Baseball Players with Gambling Problems, is the Real Problem

There’s a long list of MLB players who have made the news for gambling scandals over the years. The catalog includes everyone from Shawn Chacon (Houston Astros) and Paul LoDuca (NY Mets) to Lenny Dykstra (Mets) and the most infamous of all – Pete Rose.

It’s a story that simply won’t go away.

Yesterday (November 14, 2022) ESPN reported that ex-MLB player Yasiel Puig has plead guilty to misleading federal investigators about placing bets through an illegal sports betting operation in 2019. The former Dodgers, Reds, and Cleveland player allegedly placed bets on sporting events via an illegal gambling operation run by Wayne Nix, a former minor league baseball player.

While the league prohibits players from betting on baseball, players can wager on other sports, if it’s done on a legal platform. For the uninitiated, the breakdown on the MLB’s rules regarding player participation in sports betting is as follows:

(1) Any player, umpire, or Club or League official or employee, who shall bet any sum whatsoever upon
any baseball game in connection with which the bettor has no duty to perform, shall be declared
ineligible for one year.

(2) Any player, umpire, or Club or League official or employee, who shall bet any sum whatsoever upon
any baseball game in connection with which the bettor has a duty to perform, shall be declared
permanently ineligible.

(3) Any player, umpire, or Club or League official or employee who places bets with illegal book makers,
or agents for illegal book makers, shall be subject to such penalty as the Commissioner deems
appropriate in light of the facts and circumstances of the conduct.

MLB Rule 21 Misconduct

Had Puig wagered solely on other sports (it was not reported on whether or not he ever bet on baseball) and through a legal sportsbook operator, he may not be in legal hot water. But is that really the issue in the grand scheme of things? Instead, we ask readers to consider this – baseball players with gambling problems, is the real problem.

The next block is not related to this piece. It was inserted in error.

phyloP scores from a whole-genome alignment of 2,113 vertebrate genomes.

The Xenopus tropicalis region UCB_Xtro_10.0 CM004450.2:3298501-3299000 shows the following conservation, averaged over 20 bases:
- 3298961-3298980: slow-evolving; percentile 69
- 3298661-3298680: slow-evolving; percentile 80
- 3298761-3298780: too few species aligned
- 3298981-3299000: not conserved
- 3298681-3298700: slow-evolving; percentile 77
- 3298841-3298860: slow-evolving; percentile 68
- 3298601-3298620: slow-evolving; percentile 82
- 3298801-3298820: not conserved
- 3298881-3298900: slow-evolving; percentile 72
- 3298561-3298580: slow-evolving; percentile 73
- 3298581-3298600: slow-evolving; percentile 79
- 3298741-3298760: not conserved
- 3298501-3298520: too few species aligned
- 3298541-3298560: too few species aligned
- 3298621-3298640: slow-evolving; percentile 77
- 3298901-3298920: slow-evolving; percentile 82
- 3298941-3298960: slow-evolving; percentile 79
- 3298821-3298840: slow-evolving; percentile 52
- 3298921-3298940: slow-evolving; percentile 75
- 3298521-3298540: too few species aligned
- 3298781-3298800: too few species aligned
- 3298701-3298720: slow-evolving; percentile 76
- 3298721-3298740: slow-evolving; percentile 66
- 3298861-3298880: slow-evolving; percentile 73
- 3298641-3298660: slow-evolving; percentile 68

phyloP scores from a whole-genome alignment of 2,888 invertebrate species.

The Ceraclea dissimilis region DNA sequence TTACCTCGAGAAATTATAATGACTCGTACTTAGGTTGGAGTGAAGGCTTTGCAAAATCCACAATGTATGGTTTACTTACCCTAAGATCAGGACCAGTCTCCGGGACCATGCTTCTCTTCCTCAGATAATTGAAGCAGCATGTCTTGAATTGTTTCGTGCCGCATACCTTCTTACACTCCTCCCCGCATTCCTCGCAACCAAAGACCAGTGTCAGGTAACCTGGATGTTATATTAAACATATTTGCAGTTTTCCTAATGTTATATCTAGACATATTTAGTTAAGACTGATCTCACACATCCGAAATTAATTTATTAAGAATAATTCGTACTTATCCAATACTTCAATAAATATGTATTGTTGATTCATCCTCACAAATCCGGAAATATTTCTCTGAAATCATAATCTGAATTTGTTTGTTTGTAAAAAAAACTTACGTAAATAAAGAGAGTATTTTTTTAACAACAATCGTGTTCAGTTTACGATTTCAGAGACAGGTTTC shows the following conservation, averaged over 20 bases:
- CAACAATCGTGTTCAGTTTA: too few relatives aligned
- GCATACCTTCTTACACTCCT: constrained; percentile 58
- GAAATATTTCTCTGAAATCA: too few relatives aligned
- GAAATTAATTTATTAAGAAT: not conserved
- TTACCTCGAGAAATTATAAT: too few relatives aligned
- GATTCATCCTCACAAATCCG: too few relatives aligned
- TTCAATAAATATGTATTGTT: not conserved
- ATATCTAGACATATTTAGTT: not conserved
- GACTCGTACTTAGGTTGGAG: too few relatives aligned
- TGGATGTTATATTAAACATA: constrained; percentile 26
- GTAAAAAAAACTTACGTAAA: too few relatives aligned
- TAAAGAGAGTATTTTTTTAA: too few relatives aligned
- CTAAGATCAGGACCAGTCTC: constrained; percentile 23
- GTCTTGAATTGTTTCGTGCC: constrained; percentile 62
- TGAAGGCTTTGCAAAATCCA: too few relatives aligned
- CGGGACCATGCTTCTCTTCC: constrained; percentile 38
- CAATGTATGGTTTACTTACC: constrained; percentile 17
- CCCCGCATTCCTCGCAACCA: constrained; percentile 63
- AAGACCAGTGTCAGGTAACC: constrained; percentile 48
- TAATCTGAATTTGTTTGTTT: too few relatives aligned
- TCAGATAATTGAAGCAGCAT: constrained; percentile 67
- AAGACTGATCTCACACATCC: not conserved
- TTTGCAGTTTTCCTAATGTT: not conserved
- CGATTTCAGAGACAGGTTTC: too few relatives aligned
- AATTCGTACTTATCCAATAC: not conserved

Considering Preventative vs Punitive Measures When Addressing Baseball Player Propensity for Gambling on Sports

One excerpt from this week’s ESPN article is quite telling about Puig’s state of mind in 2019:

“By June 2019, Puig was down $282,900 to Nix’s gambling business; after paying off $200,000 of his losses and regaining access to Nix-controlled betting websites, Puig placed 899 additional bets on tennis, football and basketball games from July 4, 2019, to Sept. 29, 2019.”


The right-fielder had dug himself into an over quarter-million dollar hole. Yet after chipping away at this debt to the tune of $200K, he proceeded to wager nearly 900 more times. It’s not a reach to suggest that Puig may have been afflicted by a gambling disorder.

And therein lies the key component to all of this. Why would players risk their financial well being, career, and face years in federal prison if it was just about the potential windfall? Professional baseball players (MLB and international) that have been involved in gambling scandals have had annual seven-figure contracts. Money clearly hasn’t been the primary motivator.

Rather, we encourage governing bodies to look towards behavioral health concerns as being the underlying culprit that causes a player to break the rulebook. In doing so, they (players) may feel more comfortable in coming forward when they find themselves in such a deep hole (i.e. $200,000 in debt). If they know that they can receive the help they need, instead of potentially facing “permanent ineligibility” a lot of hardship (for players, teams, and the league) can be avoided. That’s not to say that there shouldn’t be disciplinary action for gambling infractions. In some cases it may certainly be appropriate. But one must admit that providing players with a safe and confidential (within the organization) outlet to receive non-judgmental treatment and therapy can only be beneficial.


Moving forward, we’d all prefer to see the headline “Baseball Players with Gambling Problems” be replaced with “Baseball Players Find Outlet to Get Help for Gambling Disorder”. If you’d like to learn more about how to foster an environment that focuses on treatment and prevention in a given league or organization, please reach out to Kindbridge Behavioral Health.